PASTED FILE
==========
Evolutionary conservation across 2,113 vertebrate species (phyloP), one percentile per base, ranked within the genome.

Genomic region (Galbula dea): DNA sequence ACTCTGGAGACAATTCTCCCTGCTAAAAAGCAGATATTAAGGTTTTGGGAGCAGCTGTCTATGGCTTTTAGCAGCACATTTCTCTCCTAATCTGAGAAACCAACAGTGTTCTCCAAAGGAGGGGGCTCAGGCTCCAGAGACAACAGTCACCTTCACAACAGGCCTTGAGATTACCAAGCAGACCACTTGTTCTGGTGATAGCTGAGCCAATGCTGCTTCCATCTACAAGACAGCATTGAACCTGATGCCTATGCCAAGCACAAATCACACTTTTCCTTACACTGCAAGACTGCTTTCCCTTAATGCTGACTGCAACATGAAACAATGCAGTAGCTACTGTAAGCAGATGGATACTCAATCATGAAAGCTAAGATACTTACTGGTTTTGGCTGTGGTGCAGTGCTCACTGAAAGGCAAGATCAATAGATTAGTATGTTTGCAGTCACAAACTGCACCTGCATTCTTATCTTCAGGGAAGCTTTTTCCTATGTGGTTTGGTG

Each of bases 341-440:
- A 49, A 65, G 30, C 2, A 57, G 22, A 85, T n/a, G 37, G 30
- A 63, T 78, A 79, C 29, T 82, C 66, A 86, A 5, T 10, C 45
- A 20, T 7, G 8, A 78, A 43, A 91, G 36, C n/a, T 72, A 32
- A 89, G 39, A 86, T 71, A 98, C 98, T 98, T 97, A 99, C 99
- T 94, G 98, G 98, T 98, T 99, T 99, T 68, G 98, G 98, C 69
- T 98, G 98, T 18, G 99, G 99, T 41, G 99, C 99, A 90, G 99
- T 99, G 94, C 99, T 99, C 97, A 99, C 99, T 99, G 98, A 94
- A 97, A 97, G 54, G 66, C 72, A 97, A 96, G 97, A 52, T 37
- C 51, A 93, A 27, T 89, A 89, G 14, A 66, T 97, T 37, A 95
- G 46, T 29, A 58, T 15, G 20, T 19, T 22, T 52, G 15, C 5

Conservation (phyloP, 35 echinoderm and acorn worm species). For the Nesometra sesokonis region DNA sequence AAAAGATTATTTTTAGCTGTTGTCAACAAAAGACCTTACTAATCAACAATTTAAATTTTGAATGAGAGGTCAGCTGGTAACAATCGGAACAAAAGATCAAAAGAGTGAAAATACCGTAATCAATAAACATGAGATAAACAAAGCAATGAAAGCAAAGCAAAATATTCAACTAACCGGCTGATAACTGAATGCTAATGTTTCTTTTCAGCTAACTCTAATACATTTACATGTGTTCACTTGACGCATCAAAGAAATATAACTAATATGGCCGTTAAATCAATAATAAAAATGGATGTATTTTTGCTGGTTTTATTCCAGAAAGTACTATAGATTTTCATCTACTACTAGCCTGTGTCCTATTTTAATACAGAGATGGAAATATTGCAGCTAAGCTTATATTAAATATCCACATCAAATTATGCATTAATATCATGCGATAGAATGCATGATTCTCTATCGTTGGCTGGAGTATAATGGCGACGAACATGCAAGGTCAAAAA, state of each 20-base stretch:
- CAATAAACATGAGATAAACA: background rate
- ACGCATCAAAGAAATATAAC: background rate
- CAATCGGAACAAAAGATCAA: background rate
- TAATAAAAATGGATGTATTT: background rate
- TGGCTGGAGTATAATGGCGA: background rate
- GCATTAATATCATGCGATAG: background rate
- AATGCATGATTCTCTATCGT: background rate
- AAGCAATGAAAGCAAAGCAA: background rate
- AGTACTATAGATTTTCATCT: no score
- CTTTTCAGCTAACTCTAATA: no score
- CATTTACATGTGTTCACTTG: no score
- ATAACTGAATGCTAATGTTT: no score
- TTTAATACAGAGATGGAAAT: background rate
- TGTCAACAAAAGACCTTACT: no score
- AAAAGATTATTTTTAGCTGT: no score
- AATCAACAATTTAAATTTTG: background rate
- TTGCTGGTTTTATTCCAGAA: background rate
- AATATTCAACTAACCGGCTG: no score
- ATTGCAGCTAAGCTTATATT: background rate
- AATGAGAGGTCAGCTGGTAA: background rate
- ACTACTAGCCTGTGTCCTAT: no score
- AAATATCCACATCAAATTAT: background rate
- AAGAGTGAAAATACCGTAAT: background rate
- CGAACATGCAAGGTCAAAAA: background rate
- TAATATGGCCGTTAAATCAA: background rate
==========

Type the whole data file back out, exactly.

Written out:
Evolutionary conservation across 2,113 vertebrate species (phyloP), one percentile per base, ranked within the genome.

Genomic region (Galbula dea): DNA sequence ACTCTGGAGACAATTCTCCCTGCTAAAAAGCAGATATTAAGGTTTTGGGAGCAGCTGTCTATGGCTTTTAGCAGCACATTTCTCTCCTAATCTGAGAAACCAACAGTGTTCTCCAAAGGAGGGGGCTCAGGCTCCAGAGACAACAGTCACCTTCACAACAGGCCTTGAGATTACCAAGCAGACCACTTGTTCTGGTGATAGCTGAGCCAATGCTGCTTCCATCTACAAGACAGCATTGAACCTGATGCCTATGCCAAGCACAAATCACACTTTTCCTTACACTGCAAGACTGCTTTCCCTTAATGCTGACTGCAACATGAAACAATGCAGTAGCTACTGTAAGCAGATGGATACTCAATCATGAAAGCTAAGATACTTACTGGTTTTGGCTGTGGTGCAGTGCTCACTGAAAGGCAAGATCAATAGATTAGTATGTTTGCAGTCACAAACTGCACCTGCATTCTTATCTTCAGGGAAGCTTTTTCCTATGTGGTTTGGTG

Each of bases 341-440:
- A 49, A 65, G 30, C 2, A 57, G 22, A 85, T n/a, G 37, G 30
- A 63, T 78, A 79, C 29, T 82, C 66, A 86, A 5, T 10, C 45
- A 20, T 7, G 8, A 78, A 43, A 91, G 36, C n/a, T 72, A 32
- A 89, G 39, A 86, T 71, A 98, C 98, T 98, T 97, A 99, C 99
- T 94, G 98, G 98, T 98, T 99, T 99, T 68, G 98, G 98, C 69
- T 98, G 98, T 18, G 99, G 99, T 41, G 99, C 99, A 90, G 99
- T 99, G 94, C 99, T 99, C 97, A 99, C 99, T 99, G 98, A 94
- A 97, A 97, G 54, G 66, C 72, A 97, A 96, G 97, A 52, T 37
- C 51, A 93, A 27, T 89, A 89, G 14, A 66, T 97, T 37, A 95
- G 46, T 29, A 58, T 15, G 20, T 19, T 22, T 52, G 15, C 5

Conservation (phyloP, 35 echinoderm and acorn worm species). For the Nesometra sesokonis region DNA sequence AAAAGATTATTTTTAGCTGTTGTCAACAAAAGACCTTACTAATCAACAATTTAAATTTTGAATGAGAGGTCAGCTGGTAACAATCGGAACAAAAGATCAAAAGAGTGAAAATACCGTAATCAATAAACATGAGATAAACAAAGCAATGAAAGCAAAGCAAAATATTCAACTAACCGGCTGATAACTGAATGCTAATGTTTCTTTTCAGCTAACTCTAATACATTTACATGTGTTCACTTGACGCATCAAAGAAATATAACTAATATGGCCGTTAAATCAATAATAAAAATGGATGTATTTTTGCTGGTTTTATTCCAGAAAGTACTATAGATTTTCATCTACTACTAGCCTGTGTCCTATTTTAATACAGAGATGGAAATATTGCAGCTAAGCTTATATTAAATATCCACATCAAATTATGCATTAATATCATGCGATAGAATGCATGATTCTCTATCGTTGGCTGGAGTATAATGGCGACGAACATGCAAGGTCAAAAA, state of each 20-base stretch:
- CAATAAACATGAGATAAACA: background rate
- ACGCATCAAAGAAATATAAC: background rate
- CAATCGGAACAAAAGATCAA: background rate
- TAATAAAAATGGATGTATTT: background rate
- TGGCTGGAGTATAATGGCGA: background rate
- GCATTAATATCATGCGATAG: background rate
- AATGCATGATTCTCTATCGT: background rate
- AAGCAATGAAAGCAAAGCAA: background rate
- AGTACTATAGATTTTCATCT: no score
- CTTTTCAGCTAACTCTAATA: no score
- CATTTACATGTGTTCACTTG: no score
- ATAACTGAATGCTAATGTTT: no score
- TTTAATACAGAGATGGAAAT: background rate
- TGTCAACAAAAGACCTTACT: no score
- AAAAGATTATTTTTAGCTGT: no score
- AATCAACAATTTAAATTTTG: background rate
- TTGCTGGTTTTATTCCAGAA: background rate
- AATATTCAACTAACCGGCTG: no score
- ATTGCAGCTAAGCTTATATT: background rate
- AATGAGAGGTCAGCTGGTAA: background rate
- ACTACTAGCCTGTGTCCTAT: no score
- AAATATCCACATCAAATTAT: background rate
- AAGAGTGAAAATACCGTAAT: background rate
- CGAACATGCAAGGTCAAAAA: background rate
- TAATATGGCCGTTAAATCAA: background rate